To compensate for low-income, extraverts spend more on items that reflect higher status than their introvert counterparts – a new study has claimed.
The study by researchers at University College London published in journal of the Association for Psychological Science points at how at least part of the spending decisions of low-income individuals may depend on their personality traits including the need to reflect higher status.
Generally speaking, individuals’ spending patterns may reflect personality differences in how they respond to having low income. The motivation behind the study was to understand how personality differences might play a role in the experiences of those living on a low income.
Previous studies that have investigated the so-called “compensatory consumption” indicate that people purchase items or services as a means of compensating for self-perceived shortcomings. UCL researchers hypothesized that the more individuals are focused on their relative social and economic status, the more likely they will be to purchase goods and services intended to boost their status.
Specifically, the researchers expected that people who rate high on the personality trait extraversion – those who are sociable and assertive – would spend more of their money on status items compared with their less extraverted peers.
To test this hypothesis, the researchers worked with a retail bank to recruit 718 bank customers for participation in the study. The participants provided information about their age, employment status, income, savings, debt, and cash withdrawals and they consented to have their responses linked to their actual bank account data from the previous 12 months.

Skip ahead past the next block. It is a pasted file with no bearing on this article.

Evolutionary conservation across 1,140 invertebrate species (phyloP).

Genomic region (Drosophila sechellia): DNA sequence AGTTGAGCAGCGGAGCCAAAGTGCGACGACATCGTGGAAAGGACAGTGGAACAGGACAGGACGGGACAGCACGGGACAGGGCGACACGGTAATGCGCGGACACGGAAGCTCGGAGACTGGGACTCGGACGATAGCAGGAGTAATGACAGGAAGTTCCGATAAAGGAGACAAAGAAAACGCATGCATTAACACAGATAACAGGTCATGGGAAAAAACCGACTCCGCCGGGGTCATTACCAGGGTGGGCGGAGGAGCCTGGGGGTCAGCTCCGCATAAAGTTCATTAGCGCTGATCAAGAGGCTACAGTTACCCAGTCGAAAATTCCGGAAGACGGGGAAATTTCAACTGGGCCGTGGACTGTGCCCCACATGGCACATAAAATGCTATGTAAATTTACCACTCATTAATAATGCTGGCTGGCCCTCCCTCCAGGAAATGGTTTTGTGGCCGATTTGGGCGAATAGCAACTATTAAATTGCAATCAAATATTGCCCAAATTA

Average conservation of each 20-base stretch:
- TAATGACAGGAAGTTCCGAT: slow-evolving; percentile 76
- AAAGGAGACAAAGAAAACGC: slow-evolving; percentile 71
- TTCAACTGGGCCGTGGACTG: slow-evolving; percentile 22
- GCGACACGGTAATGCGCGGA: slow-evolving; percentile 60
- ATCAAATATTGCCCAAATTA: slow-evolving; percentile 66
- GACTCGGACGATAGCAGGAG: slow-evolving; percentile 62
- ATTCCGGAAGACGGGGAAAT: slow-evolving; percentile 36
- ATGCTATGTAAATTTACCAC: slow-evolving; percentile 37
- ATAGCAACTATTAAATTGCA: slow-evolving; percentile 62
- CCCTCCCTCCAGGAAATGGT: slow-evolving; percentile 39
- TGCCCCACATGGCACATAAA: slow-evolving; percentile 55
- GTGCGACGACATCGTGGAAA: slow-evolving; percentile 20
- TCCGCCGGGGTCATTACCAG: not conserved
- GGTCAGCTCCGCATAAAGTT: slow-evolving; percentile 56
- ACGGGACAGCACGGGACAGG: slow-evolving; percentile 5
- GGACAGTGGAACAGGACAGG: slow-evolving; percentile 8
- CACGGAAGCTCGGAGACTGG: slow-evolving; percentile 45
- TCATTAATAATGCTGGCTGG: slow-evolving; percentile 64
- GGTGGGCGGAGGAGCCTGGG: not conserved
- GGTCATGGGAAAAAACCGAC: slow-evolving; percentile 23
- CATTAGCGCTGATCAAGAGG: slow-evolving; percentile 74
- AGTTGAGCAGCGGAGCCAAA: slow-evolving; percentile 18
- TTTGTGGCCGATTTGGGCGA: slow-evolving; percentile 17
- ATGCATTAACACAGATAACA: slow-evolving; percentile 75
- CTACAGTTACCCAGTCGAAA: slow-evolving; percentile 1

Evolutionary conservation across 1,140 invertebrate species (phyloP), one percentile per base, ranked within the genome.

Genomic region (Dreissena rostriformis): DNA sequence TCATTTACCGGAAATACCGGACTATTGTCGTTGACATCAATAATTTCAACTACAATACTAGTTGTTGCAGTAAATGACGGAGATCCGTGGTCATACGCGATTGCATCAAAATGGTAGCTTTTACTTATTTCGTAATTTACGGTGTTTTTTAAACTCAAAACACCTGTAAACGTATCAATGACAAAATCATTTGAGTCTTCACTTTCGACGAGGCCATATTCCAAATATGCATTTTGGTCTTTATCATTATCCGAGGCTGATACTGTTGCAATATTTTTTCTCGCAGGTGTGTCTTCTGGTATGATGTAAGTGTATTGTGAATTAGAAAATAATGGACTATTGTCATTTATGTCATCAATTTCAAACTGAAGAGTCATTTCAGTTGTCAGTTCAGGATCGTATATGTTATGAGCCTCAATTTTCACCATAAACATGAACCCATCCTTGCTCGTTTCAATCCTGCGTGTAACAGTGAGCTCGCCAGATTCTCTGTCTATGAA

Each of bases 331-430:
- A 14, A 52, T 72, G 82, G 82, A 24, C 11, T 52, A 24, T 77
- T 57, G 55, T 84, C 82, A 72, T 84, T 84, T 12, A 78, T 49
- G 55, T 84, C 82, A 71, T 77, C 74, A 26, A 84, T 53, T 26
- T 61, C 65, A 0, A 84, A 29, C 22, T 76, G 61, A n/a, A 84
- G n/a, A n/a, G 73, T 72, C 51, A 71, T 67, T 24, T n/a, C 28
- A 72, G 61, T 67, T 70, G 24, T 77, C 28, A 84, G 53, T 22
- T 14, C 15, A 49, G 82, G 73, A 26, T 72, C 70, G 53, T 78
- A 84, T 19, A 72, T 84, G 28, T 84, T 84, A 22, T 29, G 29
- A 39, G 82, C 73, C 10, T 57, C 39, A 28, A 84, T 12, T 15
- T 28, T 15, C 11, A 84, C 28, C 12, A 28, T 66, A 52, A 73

Scientists than examined each individual’s spending, using independent ratings from a group of online participants to calculate the status of purchases in each spending category automatically assigned by the bank. High-status categories included spending on foreign air travel, electronics, and art institutions, while low-status categories including purchases related to pawnbrokers, salvage yards, and discount stores.
The data showed that low-income participants seemed to spend their income in different ways depending on their level of extraversion. As expected, low-income participants who rated high on trait extraversion spent more on high-status items compared with participants who were less extraverted.
These findings provide initial evidence that income and personality interact to influence spending behavior and, Landis and Gladstone note, they may have implications for researchers and policymakers who are trying to design policies aimed at providing assistance to low-income populations.